sick woman

Perpetual sick-o – Do you, like me, have that the one (or a dozen) “friend(s),” who always has something ailing them? Sometimes their ailment is accompanied by a disgusting picture or description of their illness. Or, if they’re not sick, someone in their family is. Let’s find something positive and post that tomorrow shall we? I’m tired of hearing about everything that’s wrong with you and/or your loved ones.

Excessively needy –  These are the people who subtly boast about how awesome they are by posting negative stuff. Like how much pain they’re in because they’ve just climbed Half Dome at Yosemite in 15 minutes. Or they have injured themselves – again – for the umpteenth time in karate class earning their tenth black belt. Do these people just need sympathy or do they think they’re bad ass? I have no sympathy. I’d rather you just post the accomplishment and leave it at that. If it’s the pain you get off on, then just say that, don’t use the poor, poor me post to brag about yourself.

Humorous meme sharer – I think these are the people who appreciate good humor but are themselves not funny so they post cartoons or pictures with captions that make people laugh. I love a good laugh, and I have often shared some of these clever witticisms, but once in a while I’d love to see an actual post that you’ve typed up yourself.

funny meme

YouTube abuser – This one’s pretty easy to figure out. Have you noticed how many videos are being posted on FB these days? Seems like I get dozens of them a day. They slow my computer down. Let’s use the video clips sparingly people.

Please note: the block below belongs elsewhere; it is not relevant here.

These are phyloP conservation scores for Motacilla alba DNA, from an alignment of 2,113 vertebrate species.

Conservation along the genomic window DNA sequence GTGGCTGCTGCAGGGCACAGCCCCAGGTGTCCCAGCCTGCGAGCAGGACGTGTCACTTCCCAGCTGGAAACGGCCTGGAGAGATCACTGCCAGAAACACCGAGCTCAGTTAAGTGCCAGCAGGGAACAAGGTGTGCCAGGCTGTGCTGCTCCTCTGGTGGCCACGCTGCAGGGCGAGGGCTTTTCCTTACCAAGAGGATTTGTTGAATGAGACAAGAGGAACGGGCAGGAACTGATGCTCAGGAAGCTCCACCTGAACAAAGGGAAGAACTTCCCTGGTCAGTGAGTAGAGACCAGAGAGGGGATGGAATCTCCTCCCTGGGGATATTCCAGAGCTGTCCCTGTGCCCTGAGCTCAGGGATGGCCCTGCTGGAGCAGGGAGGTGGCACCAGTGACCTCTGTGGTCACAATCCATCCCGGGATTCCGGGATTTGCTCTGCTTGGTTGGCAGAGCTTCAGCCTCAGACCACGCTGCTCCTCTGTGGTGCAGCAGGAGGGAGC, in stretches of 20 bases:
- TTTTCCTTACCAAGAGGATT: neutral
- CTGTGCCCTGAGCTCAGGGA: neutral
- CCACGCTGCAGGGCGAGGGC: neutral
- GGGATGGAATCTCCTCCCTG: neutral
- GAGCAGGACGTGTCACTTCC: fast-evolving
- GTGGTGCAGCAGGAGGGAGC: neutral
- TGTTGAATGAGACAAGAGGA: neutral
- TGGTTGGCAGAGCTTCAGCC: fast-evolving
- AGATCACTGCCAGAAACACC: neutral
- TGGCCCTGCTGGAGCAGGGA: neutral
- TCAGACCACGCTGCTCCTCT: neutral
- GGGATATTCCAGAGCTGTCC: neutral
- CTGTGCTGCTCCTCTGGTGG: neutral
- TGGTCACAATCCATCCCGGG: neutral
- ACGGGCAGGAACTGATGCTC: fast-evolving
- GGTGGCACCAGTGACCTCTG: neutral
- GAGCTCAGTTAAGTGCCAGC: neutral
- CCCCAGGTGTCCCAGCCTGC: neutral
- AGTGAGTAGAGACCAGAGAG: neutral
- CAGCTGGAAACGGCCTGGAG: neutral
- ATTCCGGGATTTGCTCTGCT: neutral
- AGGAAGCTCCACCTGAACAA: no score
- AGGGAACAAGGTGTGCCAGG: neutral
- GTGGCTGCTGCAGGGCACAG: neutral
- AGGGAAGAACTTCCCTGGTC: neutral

Political activist – This one is self-explanatory. Just stop people. Stop right now. I know where you stand from the first hundred dozen posts. And – here’s a shocker – your posts are not going to get me to change my mind or my opinion. Stop already.

nature

Nature lover – Only posts pictures of nature too beautiful to be real. (See photo above for example.)

Save the world prayer seekers – Again, stop with the pictures of grossly disfigured children. I don’t need to see them. I know where to donate charitable funds. I’ll pray for everyone not just these poor unfortunate souls.

Sales people – This one is tough because as an author, you want to make people aware of your books and where to buy them, but some authors seem to only put “buy me” posts up. I’d like to know a little bit more about you. Let’s see some clever posts by the author so I know whether or not your book might be enjoyable.

buy book

World travelers – Ever notice how some people always seem to be going somewhere or doing something? I am sure they have regular lives like normal people, but every day there’s a new post from somewhere other than their home. Yay for them and I love the super cool photos or super cool places, but sheesh, when do you do your laundry or pay your bills?